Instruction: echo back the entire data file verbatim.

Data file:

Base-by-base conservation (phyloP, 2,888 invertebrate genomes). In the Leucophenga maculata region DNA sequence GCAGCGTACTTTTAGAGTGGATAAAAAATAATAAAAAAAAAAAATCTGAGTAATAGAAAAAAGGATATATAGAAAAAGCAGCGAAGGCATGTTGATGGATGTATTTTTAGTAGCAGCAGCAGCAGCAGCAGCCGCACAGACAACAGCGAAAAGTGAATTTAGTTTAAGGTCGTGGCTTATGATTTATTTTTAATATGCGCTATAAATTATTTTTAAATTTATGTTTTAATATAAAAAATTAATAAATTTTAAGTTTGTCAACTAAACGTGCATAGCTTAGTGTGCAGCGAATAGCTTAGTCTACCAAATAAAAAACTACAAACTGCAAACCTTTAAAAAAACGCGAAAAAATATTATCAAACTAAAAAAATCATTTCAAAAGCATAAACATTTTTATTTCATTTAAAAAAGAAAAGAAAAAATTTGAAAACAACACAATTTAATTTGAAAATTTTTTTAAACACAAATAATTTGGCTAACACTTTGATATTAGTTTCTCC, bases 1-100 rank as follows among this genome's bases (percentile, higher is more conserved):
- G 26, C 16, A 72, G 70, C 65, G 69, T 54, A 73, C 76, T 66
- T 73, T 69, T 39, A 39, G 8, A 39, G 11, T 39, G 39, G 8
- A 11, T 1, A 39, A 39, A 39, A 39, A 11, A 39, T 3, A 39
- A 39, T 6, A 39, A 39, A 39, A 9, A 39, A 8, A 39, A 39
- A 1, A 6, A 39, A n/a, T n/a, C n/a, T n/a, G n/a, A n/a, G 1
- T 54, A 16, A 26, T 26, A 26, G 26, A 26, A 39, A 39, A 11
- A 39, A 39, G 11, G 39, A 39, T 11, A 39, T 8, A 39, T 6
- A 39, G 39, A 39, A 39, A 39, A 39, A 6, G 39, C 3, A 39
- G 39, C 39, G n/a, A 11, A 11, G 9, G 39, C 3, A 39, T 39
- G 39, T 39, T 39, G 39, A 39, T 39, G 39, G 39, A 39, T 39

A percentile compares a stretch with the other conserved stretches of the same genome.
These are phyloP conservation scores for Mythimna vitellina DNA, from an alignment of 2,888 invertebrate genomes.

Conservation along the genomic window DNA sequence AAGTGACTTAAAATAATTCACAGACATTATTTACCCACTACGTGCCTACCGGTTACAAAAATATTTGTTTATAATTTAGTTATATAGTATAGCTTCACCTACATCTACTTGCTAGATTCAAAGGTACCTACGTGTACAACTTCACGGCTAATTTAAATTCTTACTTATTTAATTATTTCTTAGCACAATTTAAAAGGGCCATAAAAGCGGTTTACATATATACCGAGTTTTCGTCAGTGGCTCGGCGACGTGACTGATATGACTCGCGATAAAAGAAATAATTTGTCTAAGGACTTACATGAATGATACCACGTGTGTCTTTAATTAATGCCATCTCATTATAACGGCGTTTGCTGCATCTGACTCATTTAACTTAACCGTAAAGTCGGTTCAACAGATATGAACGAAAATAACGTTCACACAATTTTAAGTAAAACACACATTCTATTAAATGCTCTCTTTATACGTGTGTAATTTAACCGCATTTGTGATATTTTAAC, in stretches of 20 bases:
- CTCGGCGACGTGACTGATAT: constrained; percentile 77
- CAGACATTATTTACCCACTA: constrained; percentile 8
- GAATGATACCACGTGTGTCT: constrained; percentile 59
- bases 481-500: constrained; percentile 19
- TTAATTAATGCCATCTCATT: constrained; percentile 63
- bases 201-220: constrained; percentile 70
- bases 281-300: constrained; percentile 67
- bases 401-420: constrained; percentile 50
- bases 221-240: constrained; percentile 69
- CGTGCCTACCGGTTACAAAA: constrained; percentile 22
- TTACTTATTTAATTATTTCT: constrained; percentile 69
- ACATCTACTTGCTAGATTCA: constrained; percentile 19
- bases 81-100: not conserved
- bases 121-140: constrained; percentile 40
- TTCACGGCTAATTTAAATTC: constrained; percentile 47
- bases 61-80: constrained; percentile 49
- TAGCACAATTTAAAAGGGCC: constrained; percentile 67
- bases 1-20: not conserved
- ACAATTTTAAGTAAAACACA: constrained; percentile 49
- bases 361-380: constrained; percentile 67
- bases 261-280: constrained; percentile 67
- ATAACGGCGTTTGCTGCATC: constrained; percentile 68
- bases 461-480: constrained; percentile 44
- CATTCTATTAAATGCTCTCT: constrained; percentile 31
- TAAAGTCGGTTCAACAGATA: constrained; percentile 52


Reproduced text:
Base-by-base conservation (phyloP, 2,888 invertebrate genomes). In the Leucophenga maculata region DNA sequence GCAGCGTACTTTTAGAGTGGATAAAAAATAATAAAAAAAAAAAATCTGAGTAATAGAAAAAAGGATATATAGAAAAAGCAGCGAAGGCATGTTGATGGATGTATTTTTAGTAGCAGCAGCAGCAGCAGCAGCCGCACAGACAACAGCGAAAAGTGAATTTAGTTTAAGGTCGTGGCTTATGATTTATTTTTAATATGCGCTATAAATTATTTTTAAATTTATGTTTTAATATAAAAAATTAATAAATTTTAAGTTTGTCAACTAAACGTGCATAGCTTAGTGTGCAGCGAATAGCTTAGTCTACCAAATAAAAAACTACAAACTGCAAACCTTTAAAAAAACGCGAAAAAATATTATCAAACTAAAAAAATCATTTCAAAAGCATAAACATTTTTATTTCATTTAAAAAAGAAAAGAAAAAATTTGAAAACAACACAATTTAATTTGAAAATTTTTTTAAACACAAATAATTTGGCTAACACTTTGATATTAGTTTCTCC, bases 1-100 rank as follows among this genome's bases (percentile, higher is more conserved):
- G 26, C 16, A 72, G 70, C 65, G 69, T 54, A 73, C 76, T 66
- T 73, T 69, T 39, A 39, G 8, A 39, G 11, T 39, G 39, G 8
- A 11, T 1, A 39, A 39, A 39, A 39, A 11, A 39, T 3, A 39
- A 39, T 6, A 39, A 39, A 39, A 9, A 39, A 8, A 39, A 39
- A 1, A 6, A 39, A n/a, T n/a, C n/a, T n/a, G n/a, A n/a, G 1
- T 54, A 16, A 26, T 26, A 26, G 26, A 26, A 39, A 39, A 11
- A 39, A 39, G 11, G 39, A 39, T 11, A 39, T 8, A 39, T 6
- A 39, G 39, A 39, A 39, A 39, A 39, A 6, G 39, C 3, A 39
- G 39, C 39, G n/a, A 11, A 11, G 9, G 39, C 3, A 39, T 39
- G 39, T 39, T 39, G 39, A 39, T 39, G 39, G 39, A 39, T 39

A percentile compares a stretch with the other conserved stretches of the same genome.
These are phyloP conservation scores for Mythimna vitellina DNA, from an alignment of 2,888 invertebrate genomes.

Conservation along the genomic window DNA sequence AAGTGACTTAAAATAATTCACAGACATTATTTACCCACTACGTGCCTACCGGTTACAAAAATATTTGTTTATAATTTAGTTATATAGTATAGCTTCACCTACATCTACTTGCTAGATTCAAAGGTACCTACGTGTACAACTTCACGGCTAATTTAAATTCTTACTTATTTAATTATTTCTTAGCACAATTTAAAAGGGCCATAAAAGCGGTTTACATATATACCGAGTTTTCGTCAGTGGCTCGGCGACGTGACTGATATGACTCGCGATAAAAGAAATAATTTGTCTAAGGACTTACATGAATGATACCACGTGTGTCTTTAATTAATGCCATCTCATTATAACGGCGTTTGCTGCATCTGACTCATTTAACTTAACCGTAAAGTCGGTTCAACAGATATGAACGAAAATAACGTTCACACAATTTTAAGTAAAACACACATTCTATTAAATGCTCTCTTTATACGTGTGTAATTTAACCGCATTTGTGATATTTTAAC, in stretches of 20 bases:
- CTCGGCGACGTGACTGATAT: constrained; percentile 77
- CAGACATTATTTACCCACTA: constrained; percentile 8
- GAATGATACCACGTGTGTCT: constrained; percentile 59
- bases 481-500: constrained; percentile 19
- TTAATTAATGCCATCTCATT: constrained; percentile 63
- bases 201-220: constrained; percentile 70
- bases 281-300: constrained; percentile 67
- bases 401-420: constrained; percentile 50
- bases 221-240: constrained; percentile 69
- CGTGCCTACCGGTTACAAAA: constrained; percentile 22
- TTACTTATTTAATTATTTCT: constrained; percentile 69
- ACATCTACTTGCTAGATTCA: constrained; percentile 19
- bases 81-100: not conserved
- bases 121-140: constrained; percentile 40
- TTCACGGCTAATTTAAATTC: constrained; percentile 47
- bases 61-80: constrained; percentile 49
- TAGCACAATTTAAAAGGGCC: constrained; percentile 67
- bases 1-20: not conserved
- ACAATTTTAAGTAAAACACA: constrained; percentile 49
- bases 361-380: constrained; percentile 67
- bases 261-280: constrained; percentile 67
- ATAACGGCGTTTGCTGCATC: constrained; percentile 68
- bases 461-480: constrained; percentile 44
- CATTCTATTAAATGCTCTCT: constrained; percentile 31
- TAAAGTCGGTTCAACAGATA: constrained; percentile 52